The darkness that persists
India may have just about headed off a Lehman-like moment after the sudden move to supersede the board of directors of the Infrastructure Leasing & Financial Services but the inherent vulnerability of its shadow banking entities cannot be wished away easily. When an economy starts to grow, it needs to build new infrastructure that can keep pace. This puts pressure on the government and State-run entities to quickly rustle up the money to build new roads, tunnels, ports, power stations and transportation hubs. If the government refuses to shovel investment into infrastructure development because it is not raising revenues fast enough and remains reluctant to bust its books through deficit financing, the responsibility will devolve on its minions in the financial services industry. Banks, battling mounting bad loans and tighter regulatory scrutiny, found it much easier to lend to entities like ILFS and its 169 group companies and help them build long-term assets using short-term funds. ILFS was able to head off intense regulatory oversight and public attention given the cloak of opacity that envelops an unlisted company. Only three of its 169 companies are listed on the stock exchanges and their books do not reveal much.
But the music started to trail off in July when Ravi Parthasarathy resigned suddenly after heading the ILFS group since its inception in 1989. The group subsidiary, IL&FS Transportation Networks Ltd — a big player in the road sector — and its subsidiaries missed on a few debt repayments in June, forcing credit rating agencies to assign default ratings. But it did not raise the red flags because Life Insurance Corporation’s Hemant Bhargava was brought in as non-executive chairman of ILFS. The hope was that the funds would keep flowing and the minor problem would be quickly resolved. But it became apparent that Mr Parthasarathy and his directors had been masking the deeper rot within by window dressing its books.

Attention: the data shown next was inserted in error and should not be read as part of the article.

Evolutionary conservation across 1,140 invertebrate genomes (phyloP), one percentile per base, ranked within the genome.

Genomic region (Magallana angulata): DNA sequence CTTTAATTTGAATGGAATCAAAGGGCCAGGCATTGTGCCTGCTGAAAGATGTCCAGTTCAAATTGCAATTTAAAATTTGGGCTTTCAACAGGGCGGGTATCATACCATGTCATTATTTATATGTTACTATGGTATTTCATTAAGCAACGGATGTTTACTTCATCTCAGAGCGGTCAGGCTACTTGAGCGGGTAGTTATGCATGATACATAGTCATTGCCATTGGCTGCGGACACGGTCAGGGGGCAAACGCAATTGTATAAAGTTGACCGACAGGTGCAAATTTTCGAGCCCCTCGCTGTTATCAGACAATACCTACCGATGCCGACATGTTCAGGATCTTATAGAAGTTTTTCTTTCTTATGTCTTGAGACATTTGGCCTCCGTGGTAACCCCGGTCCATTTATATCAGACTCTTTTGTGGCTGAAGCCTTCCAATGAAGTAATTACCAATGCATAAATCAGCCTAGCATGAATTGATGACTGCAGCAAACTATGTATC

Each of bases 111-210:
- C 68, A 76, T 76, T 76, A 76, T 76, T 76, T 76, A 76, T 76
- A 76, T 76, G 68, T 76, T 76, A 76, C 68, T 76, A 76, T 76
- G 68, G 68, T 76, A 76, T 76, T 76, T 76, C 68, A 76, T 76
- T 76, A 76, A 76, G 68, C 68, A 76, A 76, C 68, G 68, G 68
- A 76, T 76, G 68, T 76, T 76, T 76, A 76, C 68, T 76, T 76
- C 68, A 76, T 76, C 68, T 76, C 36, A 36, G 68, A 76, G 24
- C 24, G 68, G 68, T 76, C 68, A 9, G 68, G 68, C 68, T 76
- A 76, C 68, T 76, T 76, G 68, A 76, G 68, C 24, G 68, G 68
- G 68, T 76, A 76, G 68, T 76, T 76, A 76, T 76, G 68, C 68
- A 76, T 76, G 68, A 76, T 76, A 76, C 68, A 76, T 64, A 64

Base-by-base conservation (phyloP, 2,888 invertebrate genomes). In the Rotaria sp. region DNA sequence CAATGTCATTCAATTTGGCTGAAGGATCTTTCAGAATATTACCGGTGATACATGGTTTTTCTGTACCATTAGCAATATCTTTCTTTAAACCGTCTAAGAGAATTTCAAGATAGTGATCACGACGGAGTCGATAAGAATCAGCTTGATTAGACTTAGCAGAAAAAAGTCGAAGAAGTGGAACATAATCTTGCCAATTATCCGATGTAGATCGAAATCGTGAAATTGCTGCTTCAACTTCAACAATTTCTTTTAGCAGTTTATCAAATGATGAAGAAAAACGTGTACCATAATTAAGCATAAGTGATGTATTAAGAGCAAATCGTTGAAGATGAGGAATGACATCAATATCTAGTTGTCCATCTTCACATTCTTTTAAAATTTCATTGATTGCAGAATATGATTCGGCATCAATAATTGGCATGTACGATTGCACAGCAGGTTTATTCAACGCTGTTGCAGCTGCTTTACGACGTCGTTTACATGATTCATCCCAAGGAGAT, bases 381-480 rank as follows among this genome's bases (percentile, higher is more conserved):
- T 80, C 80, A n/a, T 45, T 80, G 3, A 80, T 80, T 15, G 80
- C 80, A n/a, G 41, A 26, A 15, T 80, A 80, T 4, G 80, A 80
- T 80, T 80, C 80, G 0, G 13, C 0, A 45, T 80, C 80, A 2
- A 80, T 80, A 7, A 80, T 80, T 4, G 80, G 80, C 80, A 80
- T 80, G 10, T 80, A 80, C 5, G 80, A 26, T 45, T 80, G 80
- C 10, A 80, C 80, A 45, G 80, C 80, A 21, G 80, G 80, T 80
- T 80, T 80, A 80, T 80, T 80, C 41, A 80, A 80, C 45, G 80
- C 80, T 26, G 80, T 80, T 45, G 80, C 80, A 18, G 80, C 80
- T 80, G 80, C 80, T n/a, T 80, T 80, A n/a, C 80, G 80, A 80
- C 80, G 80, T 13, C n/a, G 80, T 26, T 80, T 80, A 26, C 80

The government was forced to turf out the rump slate of ILFS directors who were preparing their own rescue plan unaware that their time was up. The new board headed by Uday Kotak, the architect of a new corporate governance code that the Securities and Exchange Board of India adopted in March, will now have the tough job of restoring credibility, ordering a forensic audit and working out a rescue plan — bringing back memories of the Satyam saga that rocked the industry. The Satyam board had also been superseded in a similar fashion but after an admission of wrongdoing by its promoter. This time there is nothing more than a whistleblower’s tattle. But here is the irony: the termite that corroded the financials of Satyam — Maytas Infrastructure and its subsidiaries — was acquired by ILFS in 2011. A skein of related party transactions between the ILFS entities and the Maytas pack will be at the heart of the forensic investigation.